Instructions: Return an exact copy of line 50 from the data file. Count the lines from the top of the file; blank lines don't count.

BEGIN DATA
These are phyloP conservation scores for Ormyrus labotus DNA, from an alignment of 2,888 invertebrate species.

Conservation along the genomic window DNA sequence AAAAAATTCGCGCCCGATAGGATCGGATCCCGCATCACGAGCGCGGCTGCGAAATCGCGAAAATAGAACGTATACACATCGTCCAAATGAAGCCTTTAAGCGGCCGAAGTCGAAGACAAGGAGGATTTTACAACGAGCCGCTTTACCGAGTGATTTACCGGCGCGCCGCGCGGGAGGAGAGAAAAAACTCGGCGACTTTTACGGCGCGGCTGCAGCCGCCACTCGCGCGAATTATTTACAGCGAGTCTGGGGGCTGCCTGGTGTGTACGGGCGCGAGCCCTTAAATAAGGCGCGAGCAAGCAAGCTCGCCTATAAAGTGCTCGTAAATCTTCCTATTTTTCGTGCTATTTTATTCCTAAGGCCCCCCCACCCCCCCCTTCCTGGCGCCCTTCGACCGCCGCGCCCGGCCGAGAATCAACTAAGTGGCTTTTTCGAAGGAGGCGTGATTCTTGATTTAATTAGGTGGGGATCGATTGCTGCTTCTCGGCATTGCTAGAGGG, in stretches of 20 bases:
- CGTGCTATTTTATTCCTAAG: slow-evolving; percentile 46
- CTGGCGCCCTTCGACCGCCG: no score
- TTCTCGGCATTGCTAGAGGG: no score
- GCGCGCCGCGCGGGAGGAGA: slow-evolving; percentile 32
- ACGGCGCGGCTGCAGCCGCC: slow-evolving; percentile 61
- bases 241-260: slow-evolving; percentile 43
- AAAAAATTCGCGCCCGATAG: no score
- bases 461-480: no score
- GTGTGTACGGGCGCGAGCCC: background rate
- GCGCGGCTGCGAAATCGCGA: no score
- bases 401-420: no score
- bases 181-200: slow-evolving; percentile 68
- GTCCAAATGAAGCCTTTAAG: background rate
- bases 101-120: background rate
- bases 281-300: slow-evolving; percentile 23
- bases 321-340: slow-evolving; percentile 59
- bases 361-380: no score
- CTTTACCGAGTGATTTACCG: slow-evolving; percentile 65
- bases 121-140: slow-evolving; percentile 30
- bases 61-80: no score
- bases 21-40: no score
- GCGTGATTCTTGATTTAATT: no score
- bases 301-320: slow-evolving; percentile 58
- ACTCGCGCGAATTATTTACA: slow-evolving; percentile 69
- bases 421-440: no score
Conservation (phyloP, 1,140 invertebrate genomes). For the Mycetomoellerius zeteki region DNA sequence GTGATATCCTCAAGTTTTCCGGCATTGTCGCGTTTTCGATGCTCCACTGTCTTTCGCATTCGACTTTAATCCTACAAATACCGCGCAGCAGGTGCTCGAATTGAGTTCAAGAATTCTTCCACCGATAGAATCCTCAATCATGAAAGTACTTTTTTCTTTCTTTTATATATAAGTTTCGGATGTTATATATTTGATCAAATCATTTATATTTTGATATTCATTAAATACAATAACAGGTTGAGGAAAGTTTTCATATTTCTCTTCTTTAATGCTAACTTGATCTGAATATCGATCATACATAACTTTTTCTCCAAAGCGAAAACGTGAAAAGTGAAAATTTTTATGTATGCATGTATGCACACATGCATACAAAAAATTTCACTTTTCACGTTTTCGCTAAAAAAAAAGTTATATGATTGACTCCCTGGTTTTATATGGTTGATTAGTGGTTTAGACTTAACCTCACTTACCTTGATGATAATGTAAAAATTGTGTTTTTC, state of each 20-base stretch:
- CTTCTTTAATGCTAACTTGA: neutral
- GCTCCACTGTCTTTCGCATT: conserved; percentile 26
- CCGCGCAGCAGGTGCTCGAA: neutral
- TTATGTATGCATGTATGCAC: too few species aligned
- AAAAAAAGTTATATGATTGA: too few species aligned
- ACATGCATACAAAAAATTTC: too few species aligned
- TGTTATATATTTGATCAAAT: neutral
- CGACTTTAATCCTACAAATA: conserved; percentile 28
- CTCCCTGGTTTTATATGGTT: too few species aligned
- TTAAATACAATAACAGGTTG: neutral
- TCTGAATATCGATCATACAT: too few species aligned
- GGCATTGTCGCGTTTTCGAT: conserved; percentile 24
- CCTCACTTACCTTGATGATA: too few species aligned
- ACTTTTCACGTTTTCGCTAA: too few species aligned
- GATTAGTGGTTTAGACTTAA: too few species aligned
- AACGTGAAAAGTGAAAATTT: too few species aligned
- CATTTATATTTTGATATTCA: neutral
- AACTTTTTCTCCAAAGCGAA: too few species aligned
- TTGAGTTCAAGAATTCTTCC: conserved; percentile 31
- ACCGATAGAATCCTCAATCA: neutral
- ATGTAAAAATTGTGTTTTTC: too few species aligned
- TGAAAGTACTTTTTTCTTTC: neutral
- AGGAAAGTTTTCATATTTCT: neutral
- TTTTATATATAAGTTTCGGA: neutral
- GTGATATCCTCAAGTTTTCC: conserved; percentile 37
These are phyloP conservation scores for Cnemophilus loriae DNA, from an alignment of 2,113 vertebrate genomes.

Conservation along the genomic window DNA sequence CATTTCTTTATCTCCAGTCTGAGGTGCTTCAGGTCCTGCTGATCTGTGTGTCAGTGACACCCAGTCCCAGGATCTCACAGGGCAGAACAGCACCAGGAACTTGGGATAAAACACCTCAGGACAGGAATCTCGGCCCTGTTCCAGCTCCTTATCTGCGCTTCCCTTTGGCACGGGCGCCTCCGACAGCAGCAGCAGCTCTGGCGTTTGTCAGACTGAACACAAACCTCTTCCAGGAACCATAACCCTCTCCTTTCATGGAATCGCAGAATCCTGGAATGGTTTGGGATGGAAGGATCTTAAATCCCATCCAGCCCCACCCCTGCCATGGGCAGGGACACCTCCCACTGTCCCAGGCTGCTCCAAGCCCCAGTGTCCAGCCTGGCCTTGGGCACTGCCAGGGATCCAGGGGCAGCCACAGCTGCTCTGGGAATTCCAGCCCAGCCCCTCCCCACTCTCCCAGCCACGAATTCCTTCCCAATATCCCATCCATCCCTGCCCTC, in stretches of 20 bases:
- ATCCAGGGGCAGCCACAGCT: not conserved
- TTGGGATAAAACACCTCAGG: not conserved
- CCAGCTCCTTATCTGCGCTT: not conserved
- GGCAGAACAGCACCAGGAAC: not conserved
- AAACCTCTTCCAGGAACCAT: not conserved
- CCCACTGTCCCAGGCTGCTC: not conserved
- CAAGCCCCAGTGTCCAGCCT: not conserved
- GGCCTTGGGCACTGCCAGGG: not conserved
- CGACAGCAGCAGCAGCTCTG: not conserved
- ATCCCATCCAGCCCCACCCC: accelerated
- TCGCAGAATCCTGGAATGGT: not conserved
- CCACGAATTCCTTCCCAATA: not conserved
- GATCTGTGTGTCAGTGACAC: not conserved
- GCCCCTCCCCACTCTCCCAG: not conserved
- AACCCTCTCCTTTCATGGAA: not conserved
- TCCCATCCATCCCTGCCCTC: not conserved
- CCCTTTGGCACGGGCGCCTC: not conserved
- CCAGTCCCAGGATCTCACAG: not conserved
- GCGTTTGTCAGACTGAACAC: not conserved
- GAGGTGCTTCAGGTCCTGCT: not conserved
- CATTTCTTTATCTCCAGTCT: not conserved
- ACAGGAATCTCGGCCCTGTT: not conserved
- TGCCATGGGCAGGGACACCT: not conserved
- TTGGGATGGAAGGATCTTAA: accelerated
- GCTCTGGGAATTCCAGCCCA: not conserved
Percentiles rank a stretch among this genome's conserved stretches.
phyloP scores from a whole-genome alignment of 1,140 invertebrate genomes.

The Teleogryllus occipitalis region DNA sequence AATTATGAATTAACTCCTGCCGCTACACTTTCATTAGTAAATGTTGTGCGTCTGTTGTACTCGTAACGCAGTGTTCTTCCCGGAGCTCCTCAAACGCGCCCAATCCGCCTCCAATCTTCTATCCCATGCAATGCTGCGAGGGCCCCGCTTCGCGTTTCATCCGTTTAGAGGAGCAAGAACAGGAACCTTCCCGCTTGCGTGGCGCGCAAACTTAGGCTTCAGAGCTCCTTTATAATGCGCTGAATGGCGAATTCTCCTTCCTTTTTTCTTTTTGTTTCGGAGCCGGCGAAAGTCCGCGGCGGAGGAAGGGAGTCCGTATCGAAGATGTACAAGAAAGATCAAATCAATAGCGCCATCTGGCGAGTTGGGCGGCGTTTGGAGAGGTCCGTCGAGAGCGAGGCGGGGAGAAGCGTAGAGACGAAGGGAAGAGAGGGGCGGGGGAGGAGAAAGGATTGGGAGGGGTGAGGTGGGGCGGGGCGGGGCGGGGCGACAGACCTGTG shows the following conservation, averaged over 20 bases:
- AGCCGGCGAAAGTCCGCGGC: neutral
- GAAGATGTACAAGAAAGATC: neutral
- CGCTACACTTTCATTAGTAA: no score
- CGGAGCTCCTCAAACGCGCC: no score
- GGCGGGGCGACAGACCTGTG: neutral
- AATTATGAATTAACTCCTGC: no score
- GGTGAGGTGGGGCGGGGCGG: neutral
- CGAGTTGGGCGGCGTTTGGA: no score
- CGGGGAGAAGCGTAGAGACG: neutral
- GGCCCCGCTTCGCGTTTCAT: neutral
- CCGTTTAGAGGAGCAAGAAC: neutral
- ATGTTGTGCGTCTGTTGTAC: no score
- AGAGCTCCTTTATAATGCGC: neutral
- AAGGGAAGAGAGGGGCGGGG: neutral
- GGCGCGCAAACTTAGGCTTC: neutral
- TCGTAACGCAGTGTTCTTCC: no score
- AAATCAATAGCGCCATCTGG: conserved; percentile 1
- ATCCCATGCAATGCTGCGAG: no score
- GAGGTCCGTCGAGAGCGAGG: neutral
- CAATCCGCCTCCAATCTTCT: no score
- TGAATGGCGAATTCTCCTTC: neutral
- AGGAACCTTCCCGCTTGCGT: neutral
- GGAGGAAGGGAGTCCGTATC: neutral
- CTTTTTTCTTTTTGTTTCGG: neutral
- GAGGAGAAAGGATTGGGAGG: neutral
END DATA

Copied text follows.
- TGAAAGTACTTTTTTCTTTC: neutral